Bridge to Haven

Written by Francine Rivers
Review by Liz Allenby

In the 1950s, teenage foster child Abra leaves her small-town California home, escaping the ordinariness of provincial life in the flashy company of Hollywood’s Dylan Stark. She leaves Dylan to find company in agent Franklin Moss, who helps her reinvent her image to transform her into a starlet with the new name of Lena Scott. With his assistance, she travels in the most star-studded circles in Los Angeles, populated by the likes of Mickey Rooney and Elizabeth Taylor. Instead of the happiness she expects, she finds misery when faced with her new fame. Franklin remakes her image to suit his Hollywood ideal, so she appears in films as a made-up doll, with little connection to her own identity. The book follows her redemptive path as she learns that the ordinariness of small-town life glitters in comparison to the dull realities of Tinseltown.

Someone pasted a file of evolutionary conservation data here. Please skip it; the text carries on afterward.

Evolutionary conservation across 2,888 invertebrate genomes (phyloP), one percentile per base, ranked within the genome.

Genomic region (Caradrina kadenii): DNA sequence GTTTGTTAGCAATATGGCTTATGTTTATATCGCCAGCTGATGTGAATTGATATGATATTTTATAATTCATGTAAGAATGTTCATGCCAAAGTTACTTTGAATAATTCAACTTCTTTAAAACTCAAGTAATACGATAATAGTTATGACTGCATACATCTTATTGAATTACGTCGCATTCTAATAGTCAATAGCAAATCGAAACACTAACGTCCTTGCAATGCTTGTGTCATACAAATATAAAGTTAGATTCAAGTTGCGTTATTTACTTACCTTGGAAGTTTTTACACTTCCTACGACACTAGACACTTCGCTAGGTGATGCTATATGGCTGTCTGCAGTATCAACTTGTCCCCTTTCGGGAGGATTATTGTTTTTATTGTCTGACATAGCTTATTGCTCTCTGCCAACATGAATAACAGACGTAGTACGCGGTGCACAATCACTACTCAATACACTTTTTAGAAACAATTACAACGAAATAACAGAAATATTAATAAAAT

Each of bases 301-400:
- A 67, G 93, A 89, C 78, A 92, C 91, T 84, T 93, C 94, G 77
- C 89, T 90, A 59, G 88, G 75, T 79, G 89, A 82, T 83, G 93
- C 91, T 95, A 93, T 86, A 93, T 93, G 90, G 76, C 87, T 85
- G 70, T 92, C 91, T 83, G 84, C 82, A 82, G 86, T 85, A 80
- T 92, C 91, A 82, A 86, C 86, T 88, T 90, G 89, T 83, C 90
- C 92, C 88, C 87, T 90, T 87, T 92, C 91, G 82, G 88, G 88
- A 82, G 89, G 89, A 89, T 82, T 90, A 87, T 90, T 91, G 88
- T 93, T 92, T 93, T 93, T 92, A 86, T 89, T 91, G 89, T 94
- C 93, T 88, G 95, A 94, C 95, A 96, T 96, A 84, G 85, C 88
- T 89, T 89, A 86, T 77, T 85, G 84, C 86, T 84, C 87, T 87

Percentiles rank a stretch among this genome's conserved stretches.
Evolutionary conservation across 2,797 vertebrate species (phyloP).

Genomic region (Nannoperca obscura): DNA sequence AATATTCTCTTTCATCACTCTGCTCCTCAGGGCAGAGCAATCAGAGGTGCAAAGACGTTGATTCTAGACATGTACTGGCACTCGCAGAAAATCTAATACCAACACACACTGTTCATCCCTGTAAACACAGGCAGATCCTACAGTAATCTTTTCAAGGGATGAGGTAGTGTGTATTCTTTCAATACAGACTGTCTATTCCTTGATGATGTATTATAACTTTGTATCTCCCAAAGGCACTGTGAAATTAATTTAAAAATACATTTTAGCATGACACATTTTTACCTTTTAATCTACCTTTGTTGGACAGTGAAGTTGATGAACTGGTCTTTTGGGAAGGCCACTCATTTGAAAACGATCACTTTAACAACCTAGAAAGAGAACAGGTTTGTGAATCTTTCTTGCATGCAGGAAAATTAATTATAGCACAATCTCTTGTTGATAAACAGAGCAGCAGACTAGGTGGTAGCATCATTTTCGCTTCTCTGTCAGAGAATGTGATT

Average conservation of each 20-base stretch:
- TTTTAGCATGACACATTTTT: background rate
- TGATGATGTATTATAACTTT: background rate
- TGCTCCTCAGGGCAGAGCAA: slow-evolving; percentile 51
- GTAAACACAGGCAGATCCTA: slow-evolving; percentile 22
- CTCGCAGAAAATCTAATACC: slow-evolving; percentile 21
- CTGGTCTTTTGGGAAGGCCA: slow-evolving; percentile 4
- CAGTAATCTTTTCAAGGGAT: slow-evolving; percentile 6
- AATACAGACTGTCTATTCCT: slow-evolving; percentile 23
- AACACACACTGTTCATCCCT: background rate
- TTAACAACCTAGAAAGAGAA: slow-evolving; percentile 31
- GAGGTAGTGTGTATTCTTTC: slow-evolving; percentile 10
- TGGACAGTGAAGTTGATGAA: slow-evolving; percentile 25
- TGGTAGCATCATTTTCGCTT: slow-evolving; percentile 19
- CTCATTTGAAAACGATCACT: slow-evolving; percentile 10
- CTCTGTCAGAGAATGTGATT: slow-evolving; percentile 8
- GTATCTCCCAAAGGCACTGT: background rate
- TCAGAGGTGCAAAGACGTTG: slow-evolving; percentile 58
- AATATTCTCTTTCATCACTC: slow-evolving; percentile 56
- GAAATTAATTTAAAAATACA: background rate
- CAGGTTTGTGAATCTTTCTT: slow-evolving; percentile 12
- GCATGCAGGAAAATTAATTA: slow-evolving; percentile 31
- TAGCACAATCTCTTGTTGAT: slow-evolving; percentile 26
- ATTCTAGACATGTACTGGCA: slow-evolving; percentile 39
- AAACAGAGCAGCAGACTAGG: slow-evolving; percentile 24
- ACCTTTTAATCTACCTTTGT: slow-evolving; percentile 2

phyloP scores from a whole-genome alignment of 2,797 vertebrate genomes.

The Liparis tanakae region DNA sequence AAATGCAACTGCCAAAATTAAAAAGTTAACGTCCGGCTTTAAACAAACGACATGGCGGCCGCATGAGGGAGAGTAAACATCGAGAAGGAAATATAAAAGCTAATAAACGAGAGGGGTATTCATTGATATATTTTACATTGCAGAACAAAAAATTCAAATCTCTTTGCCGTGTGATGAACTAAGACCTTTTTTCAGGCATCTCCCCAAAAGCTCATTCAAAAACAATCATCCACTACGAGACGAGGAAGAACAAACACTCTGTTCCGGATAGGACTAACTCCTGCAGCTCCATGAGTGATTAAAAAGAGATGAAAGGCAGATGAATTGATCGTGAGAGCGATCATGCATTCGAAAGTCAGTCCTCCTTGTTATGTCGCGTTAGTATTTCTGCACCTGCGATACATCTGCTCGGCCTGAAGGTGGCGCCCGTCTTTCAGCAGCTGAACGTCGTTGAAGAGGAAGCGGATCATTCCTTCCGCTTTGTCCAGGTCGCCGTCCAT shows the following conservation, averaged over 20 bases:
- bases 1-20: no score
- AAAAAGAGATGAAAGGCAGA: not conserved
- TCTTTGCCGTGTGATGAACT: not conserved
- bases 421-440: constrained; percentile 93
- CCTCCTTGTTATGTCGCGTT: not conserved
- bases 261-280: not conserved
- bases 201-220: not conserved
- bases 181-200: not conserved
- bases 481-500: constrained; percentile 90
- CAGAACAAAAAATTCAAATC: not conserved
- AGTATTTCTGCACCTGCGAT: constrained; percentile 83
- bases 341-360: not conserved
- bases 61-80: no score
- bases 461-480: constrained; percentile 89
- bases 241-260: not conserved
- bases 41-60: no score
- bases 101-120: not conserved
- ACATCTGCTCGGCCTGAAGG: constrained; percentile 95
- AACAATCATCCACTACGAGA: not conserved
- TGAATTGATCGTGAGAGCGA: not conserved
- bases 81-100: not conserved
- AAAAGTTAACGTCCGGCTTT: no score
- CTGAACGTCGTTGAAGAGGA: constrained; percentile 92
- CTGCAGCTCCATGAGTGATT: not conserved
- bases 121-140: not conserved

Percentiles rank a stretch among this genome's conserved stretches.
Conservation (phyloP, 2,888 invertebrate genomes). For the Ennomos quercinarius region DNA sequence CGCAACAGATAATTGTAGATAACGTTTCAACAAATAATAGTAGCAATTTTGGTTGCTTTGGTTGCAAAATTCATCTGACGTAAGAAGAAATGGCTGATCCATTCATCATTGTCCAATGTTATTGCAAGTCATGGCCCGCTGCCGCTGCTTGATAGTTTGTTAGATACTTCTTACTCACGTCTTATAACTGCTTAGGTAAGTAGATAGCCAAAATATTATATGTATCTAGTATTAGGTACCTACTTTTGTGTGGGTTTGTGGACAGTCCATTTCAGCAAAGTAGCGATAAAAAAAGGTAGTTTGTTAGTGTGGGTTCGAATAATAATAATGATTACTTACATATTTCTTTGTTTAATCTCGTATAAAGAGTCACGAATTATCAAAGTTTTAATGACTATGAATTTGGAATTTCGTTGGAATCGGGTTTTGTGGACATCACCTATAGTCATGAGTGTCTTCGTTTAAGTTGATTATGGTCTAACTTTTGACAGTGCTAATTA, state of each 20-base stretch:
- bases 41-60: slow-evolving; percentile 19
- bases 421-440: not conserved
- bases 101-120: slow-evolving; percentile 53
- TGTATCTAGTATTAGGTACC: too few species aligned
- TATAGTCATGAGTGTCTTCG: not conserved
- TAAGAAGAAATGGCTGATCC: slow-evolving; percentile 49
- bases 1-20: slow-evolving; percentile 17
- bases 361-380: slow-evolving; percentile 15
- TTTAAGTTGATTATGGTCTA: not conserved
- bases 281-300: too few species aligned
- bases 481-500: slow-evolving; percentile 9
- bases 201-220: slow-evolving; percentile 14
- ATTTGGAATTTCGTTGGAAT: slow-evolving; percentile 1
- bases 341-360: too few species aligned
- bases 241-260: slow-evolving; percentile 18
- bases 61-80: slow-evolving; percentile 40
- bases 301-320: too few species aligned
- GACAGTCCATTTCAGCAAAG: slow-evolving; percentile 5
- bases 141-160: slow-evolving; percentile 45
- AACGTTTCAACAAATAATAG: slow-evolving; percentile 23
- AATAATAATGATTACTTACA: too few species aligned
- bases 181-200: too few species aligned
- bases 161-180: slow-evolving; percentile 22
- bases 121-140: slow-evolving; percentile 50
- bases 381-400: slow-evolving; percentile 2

The novel begins with an interesting premise: foster child runs away from family and hometown in order to experience the fast life. At times the plot lacks energy, yet at other points the style is riveting. The strength of the book lies in the many setting details of time and place. The author carries us back to the 1950s Hollywood glamour of Elizabeth Taylor and Billy Wilder. She captures the wide-eyed world of the starlet and the men who preyed on such young girls, then cast them aside.